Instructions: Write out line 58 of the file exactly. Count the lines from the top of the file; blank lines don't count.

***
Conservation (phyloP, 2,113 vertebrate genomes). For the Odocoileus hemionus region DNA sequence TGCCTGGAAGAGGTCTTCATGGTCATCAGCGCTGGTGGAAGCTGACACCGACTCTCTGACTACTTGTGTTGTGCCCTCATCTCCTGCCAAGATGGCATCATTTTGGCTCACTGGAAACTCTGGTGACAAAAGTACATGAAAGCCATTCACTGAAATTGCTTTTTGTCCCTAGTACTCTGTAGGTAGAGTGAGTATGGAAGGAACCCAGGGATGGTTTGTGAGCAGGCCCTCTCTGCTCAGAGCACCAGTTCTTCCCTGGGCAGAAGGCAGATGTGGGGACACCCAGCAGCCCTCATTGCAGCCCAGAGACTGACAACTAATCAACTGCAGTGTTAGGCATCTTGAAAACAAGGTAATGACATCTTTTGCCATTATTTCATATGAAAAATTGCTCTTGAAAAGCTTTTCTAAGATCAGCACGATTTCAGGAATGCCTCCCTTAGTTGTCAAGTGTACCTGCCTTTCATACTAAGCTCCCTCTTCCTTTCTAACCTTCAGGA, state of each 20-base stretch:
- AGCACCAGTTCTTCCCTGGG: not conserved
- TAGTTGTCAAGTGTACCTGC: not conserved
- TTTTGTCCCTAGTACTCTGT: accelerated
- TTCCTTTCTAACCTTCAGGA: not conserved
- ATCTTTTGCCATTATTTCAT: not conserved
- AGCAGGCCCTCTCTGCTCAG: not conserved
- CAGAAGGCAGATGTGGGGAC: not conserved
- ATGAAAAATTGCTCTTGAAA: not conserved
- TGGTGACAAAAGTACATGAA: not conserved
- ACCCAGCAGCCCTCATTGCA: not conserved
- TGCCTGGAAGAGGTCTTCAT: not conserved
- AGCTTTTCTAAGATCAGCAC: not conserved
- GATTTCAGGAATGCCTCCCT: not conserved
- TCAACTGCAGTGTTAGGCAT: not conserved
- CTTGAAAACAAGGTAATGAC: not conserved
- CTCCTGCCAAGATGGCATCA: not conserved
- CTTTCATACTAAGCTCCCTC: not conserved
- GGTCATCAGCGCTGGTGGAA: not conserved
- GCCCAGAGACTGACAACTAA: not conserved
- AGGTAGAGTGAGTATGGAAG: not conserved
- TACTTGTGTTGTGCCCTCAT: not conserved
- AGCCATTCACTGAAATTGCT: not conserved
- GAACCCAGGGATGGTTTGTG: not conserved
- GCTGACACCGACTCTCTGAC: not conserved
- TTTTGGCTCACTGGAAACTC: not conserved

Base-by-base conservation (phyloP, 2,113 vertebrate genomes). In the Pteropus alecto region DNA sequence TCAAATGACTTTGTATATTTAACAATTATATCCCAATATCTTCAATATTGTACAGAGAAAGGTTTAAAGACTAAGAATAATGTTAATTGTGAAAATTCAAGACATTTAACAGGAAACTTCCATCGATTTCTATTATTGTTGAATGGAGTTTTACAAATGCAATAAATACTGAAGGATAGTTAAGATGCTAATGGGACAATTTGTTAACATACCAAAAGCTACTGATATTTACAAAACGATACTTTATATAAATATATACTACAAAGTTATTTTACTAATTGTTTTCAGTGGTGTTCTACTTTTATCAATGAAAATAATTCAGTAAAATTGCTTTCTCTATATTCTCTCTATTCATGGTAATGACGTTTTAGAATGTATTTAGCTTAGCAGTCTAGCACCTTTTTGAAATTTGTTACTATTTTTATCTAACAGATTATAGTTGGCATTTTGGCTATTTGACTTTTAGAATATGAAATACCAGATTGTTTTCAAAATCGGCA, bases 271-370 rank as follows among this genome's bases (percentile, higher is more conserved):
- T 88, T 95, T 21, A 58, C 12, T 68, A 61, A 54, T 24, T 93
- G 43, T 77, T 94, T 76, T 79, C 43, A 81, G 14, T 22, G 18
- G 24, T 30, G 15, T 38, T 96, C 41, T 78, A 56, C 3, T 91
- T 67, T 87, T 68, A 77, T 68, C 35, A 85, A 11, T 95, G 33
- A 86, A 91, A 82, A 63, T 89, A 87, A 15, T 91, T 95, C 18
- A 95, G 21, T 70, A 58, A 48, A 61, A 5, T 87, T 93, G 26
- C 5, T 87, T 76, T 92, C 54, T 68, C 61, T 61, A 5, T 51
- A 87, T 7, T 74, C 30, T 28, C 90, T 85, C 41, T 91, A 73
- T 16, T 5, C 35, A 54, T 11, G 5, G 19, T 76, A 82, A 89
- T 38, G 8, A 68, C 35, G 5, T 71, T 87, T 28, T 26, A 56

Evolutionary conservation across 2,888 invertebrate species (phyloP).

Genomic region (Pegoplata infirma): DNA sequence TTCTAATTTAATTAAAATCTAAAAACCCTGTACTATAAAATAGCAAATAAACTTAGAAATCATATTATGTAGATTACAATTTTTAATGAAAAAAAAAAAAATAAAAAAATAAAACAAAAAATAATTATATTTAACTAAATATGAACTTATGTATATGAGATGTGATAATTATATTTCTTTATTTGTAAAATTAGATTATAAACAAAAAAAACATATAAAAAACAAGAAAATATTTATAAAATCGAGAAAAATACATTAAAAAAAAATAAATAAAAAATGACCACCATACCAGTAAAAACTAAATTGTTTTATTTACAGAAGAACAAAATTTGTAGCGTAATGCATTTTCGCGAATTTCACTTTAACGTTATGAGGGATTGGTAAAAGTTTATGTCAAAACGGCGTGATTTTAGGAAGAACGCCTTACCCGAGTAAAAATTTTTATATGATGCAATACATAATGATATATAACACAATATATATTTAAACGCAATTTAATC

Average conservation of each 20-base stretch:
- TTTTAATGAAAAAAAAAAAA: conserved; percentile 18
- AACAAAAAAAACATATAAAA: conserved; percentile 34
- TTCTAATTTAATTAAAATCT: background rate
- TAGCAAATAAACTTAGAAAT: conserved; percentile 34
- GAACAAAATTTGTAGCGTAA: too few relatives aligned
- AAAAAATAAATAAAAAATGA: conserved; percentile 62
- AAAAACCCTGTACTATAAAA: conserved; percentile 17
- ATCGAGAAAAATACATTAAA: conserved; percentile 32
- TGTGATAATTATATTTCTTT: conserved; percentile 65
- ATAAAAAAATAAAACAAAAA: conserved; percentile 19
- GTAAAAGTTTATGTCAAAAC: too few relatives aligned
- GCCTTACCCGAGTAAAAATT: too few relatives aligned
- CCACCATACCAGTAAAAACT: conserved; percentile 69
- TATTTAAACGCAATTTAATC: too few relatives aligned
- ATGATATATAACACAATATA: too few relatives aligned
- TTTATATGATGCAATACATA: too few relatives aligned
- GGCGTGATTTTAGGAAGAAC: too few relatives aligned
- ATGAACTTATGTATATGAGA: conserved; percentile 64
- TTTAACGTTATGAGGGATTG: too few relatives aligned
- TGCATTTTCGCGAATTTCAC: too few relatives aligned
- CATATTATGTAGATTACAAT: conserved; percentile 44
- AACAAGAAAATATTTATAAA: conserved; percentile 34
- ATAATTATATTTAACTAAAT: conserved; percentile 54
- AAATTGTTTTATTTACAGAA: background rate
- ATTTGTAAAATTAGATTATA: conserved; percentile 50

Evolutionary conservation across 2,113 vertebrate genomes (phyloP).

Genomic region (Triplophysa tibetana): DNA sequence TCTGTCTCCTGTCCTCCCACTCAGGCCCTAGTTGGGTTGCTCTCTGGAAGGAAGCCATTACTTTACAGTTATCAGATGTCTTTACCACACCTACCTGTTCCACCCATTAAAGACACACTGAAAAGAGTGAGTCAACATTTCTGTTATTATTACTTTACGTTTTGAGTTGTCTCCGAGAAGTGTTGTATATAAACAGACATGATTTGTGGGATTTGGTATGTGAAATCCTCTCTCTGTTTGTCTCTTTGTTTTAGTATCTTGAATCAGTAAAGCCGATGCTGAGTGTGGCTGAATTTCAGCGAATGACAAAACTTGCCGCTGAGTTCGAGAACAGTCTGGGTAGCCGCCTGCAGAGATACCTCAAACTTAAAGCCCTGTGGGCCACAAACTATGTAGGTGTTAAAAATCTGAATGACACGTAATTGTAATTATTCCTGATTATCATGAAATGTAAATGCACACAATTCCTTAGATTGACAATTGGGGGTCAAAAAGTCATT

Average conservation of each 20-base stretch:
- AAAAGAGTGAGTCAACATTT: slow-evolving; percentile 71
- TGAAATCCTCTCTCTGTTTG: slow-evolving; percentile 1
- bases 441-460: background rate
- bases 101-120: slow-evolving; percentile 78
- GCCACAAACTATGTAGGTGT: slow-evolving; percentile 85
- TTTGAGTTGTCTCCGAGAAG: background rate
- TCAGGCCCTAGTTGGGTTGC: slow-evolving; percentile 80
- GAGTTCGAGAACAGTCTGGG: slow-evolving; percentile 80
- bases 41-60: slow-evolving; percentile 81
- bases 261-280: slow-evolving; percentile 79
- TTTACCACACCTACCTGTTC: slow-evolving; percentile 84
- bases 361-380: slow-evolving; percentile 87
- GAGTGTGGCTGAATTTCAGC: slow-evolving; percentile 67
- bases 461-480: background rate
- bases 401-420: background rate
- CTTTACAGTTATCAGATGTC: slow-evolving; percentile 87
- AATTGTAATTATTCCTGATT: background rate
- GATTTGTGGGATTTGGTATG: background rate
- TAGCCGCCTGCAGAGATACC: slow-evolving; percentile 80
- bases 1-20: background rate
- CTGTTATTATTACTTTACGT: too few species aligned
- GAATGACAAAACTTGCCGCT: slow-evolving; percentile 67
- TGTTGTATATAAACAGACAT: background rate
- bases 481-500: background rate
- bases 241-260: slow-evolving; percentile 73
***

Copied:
- ATGAACTTATGTATATGAGA: conserved; percentile 64